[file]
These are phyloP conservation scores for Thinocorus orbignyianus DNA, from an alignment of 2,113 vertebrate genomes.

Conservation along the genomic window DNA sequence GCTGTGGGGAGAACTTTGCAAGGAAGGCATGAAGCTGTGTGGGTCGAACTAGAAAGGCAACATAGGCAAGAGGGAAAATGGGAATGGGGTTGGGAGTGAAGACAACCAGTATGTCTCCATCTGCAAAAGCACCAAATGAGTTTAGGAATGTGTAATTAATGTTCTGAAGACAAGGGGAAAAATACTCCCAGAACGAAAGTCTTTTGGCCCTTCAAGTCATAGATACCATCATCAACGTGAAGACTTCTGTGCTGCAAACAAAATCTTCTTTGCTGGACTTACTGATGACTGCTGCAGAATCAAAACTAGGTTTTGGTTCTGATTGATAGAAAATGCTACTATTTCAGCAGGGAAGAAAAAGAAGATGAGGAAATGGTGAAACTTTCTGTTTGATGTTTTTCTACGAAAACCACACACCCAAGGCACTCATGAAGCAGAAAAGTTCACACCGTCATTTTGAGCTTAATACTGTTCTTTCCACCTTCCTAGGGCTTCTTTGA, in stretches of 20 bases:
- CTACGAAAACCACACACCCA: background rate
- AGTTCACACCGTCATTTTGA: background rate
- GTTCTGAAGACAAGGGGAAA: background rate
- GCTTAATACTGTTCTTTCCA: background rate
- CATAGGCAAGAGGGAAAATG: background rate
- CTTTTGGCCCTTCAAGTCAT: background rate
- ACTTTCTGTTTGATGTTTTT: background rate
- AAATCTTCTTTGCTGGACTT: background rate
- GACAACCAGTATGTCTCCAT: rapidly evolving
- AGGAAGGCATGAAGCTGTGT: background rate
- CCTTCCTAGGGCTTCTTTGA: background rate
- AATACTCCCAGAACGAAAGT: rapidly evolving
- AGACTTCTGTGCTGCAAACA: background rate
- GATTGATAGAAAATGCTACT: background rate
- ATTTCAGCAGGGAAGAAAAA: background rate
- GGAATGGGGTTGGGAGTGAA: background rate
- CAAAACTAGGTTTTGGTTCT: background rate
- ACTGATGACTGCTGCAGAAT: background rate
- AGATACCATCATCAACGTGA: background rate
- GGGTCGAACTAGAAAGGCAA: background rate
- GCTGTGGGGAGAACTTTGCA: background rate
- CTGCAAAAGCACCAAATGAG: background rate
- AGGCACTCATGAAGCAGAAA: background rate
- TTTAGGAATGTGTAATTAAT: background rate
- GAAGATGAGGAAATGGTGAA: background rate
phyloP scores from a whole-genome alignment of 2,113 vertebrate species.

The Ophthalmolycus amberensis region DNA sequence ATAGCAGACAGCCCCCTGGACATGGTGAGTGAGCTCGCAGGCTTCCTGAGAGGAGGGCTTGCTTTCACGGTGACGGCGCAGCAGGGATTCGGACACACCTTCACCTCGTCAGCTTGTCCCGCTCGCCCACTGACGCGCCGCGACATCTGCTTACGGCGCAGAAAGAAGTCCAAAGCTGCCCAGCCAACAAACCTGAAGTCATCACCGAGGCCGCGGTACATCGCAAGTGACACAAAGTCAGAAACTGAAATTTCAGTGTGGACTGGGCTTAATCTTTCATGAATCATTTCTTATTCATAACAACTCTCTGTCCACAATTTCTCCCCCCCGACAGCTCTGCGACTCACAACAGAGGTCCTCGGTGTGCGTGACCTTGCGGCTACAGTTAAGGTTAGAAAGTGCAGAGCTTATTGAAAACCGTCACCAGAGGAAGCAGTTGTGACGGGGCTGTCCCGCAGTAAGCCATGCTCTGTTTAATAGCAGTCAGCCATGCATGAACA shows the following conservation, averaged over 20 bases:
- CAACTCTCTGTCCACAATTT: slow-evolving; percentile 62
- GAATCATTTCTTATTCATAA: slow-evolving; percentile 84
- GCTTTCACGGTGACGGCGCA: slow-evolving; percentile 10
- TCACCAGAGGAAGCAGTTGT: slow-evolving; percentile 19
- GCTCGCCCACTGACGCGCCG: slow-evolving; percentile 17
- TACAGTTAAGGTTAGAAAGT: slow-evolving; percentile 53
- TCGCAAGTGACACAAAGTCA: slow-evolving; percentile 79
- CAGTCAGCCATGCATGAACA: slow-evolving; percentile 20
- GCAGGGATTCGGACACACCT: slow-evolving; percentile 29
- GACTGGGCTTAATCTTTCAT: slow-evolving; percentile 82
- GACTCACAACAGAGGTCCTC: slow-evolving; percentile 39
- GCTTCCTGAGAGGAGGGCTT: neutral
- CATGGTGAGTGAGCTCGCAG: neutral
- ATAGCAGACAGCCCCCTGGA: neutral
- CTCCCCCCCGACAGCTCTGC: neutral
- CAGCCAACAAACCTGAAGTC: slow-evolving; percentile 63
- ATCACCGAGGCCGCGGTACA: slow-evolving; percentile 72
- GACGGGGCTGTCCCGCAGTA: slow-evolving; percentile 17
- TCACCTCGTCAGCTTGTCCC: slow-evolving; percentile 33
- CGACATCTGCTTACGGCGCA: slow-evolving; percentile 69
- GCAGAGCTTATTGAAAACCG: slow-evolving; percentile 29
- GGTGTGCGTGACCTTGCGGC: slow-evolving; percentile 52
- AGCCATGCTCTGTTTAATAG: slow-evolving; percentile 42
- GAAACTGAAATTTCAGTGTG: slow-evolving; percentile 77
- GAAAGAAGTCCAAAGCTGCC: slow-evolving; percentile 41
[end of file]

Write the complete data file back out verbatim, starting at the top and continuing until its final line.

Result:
These are phyloP conservation scores for Thinocorus orbignyianus DNA, from an alignment of 2,113 vertebrate genomes.

Conservation along the genomic window DNA sequence GCTGTGGGGAGAACTTTGCAAGGAAGGCATGAAGCTGTGTGGGTCGAACTAGAAAGGCAACATAGGCAAGAGGGAAAATGGGAATGGGGTTGGGAGTGAAGACAACCAGTATGTCTCCATCTGCAAAAGCACCAAATGAGTTTAGGAATGTGTAATTAATGTTCTGAAGACAAGGGGAAAAATACTCCCAGAACGAAAGTCTTTTGGCCCTTCAAGTCATAGATACCATCATCAACGTGAAGACTTCTGTGCTGCAAACAAAATCTTCTTTGCTGGACTTACTGATGACTGCTGCAGAATCAAAACTAGGTTTTGGTTCTGATTGATAGAAAATGCTACTATTTCAGCAGGGAAGAAAAAGAAGATGAGGAAATGGTGAAACTTTCTGTTTGATGTTTTTCTACGAAAACCACACACCCAAGGCACTCATGAAGCAGAAAAGTTCACACCGTCATTTTGAGCTTAATACTGTTCTTTCCACCTTCCTAGGGCTTCTTTGA, in stretches of 20 bases:
- CTACGAAAACCACACACCCA: background rate
- AGTTCACACCGTCATTTTGA: background rate
- GTTCTGAAGACAAGGGGAAA: background rate
- GCTTAATACTGTTCTTTCCA: background rate
- CATAGGCAAGAGGGAAAATG: background rate
- CTTTTGGCCCTTCAAGTCAT: background rate
- ACTTTCTGTTTGATGTTTTT: background rate
- AAATCTTCTTTGCTGGACTT: background rate
- GACAACCAGTATGTCTCCAT: rapidly evolving
- AGGAAGGCATGAAGCTGTGT: background rate
- CCTTCCTAGGGCTTCTTTGA: background rate
- AATACTCCCAGAACGAAAGT: rapidly evolving
- AGACTTCTGTGCTGCAAACA: background rate
- GATTGATAGAAAATGCTACT: background rate
- ATTTCAGCAGGGAAGAAAAA: background rate
- GGAATGGGGTTGGGAGTGAA: background rate
- CAAAACTAGGTTTTGGTTCT: background rate
- ACTGATGACTGCTGCAGAAT: background rate
- AGATACCATCATCAACGTGA: background rate
- GGGTCGAACTAGAAAGGCAA: background rate
- GCTGTGGGGAGAACTTTGCA: background rate
- CTGCAAAAGCACCAAATGAG: background rate
- AGGCACTCATGAAGCAGAAA: background rate
- TTTAGGAATGTGTAATTAAT: background rate
- GAAGATGAGGAAATGGTGAA: background rate
phyloP scores from a whole-genome alignment of 2,113 vertebrate species.

The Ophthalmolycus amberensis region DNA sequence ATAGCAGACAGCCCCCTGGACATGGTGAGTGAGCTCGCAGGCTTCCTGAGAGGAGGGCTTGCTTTCACGGTGACGGCGCAGCAGGGATTCGGACACACCTTCACCTCGTCAGCTTGTCCCGCTCGCCCACTGACGCGCCGCGACATCTGCTTACGGCGCAGAAAGAAGTCCAAAGCTGCCCAGCCAACAAACCTGAAGTCATCACCGAGGCCGCGGTACATCGCAAGTGACACAAAGTCAGAAACTGAAATTTCAGTGTGGACTGGGCTTAATCTTTCATGAATCATTTCTTATTCATAACAACTCTCTGTCCACAATTTCTCCCCCCCGACAGCTCTGCGACTCACAACAGAGGTCCTCGGTGTGCGTGACCTTGCGGCTACAGTTAAGGTTAGAAAGTGCAGAGCTTATTGAAAACCGTCACCAGAGGAAGCAGTTGTGACGGGGCTGTCCCGCAGTAAGCCATGCTCTGTTTAATAGCAGTCAGCCATGCATGAACA shows the following conservation, averaged over 20 bases:
- CAACTCTCTGTCCACAATTT: slow-evolving; percentile 62
- GAATCATTTCTTATTCATAA: slow-evolving; percentile 84
- GCTTTCACGGTGACGGCGCA: slow-evolving; percentile 10
- TCACCAGAGGAAGCAGTTGT: slow-evolving; percentile 19
- GCTCGCCCACTGACGCGCCG: slow-evolving; percentile 17
- TACAGTTAAGGTTAGAAAGT: slow-evolving; percentile 53
- TCGCAAGTGACACAAAGTCA: slow-evolving; percentile 79
- CAGTCAGCCATGCATGAACA: slow-evolving; percentile 20
- GCAGGGATTCGGACACACCT: slow-evolving; percentile 29
- GACTGGGCTTAATCTTTCAT: slow-evolving; percentile 82
- GACTCACAACAGAGGTCCTC: slow-evolving; percentile 39
- GCTTCCTGAGAGGAGGGCTT: neutral
- CATGGTGAGTGAGCTCGCAG: neutral
- ATAGCAGACAGCCCCCTGGA: neutral
- CTCCCCCCCGACAGCTCTGC: neutral
- CAGCCAACAAACCTGAAGTC: slow-evolving; percentile 63
- ATCACCGAGGCCGCGGTACA: slow-evolving; percentile 72
- GACGGGGCTGTCCCGCAGTA: slow-evolving; percentile 17
- TCACCTCGTCAGCTTGTCCC: slow-evolving; percentile 33
- CGACATCTGCTTACGGCGCA: slow-evolving; percentile 69
- GCAGAGCTTATTGAAAACCG: slow-evolving; percentile 29
- GGTGTGCGTGACCTTGCGGC: slow-evolving; percentile 52
- AGCCATGCTCTGTTTAATAG: slow-evolving; percentile 42
- GAAACTGAAATTTCAGTGTG: slow-evolving; percentile 77
- GAAAGAAGTCCAAAGCTGCC: slow-evolving; percentile 41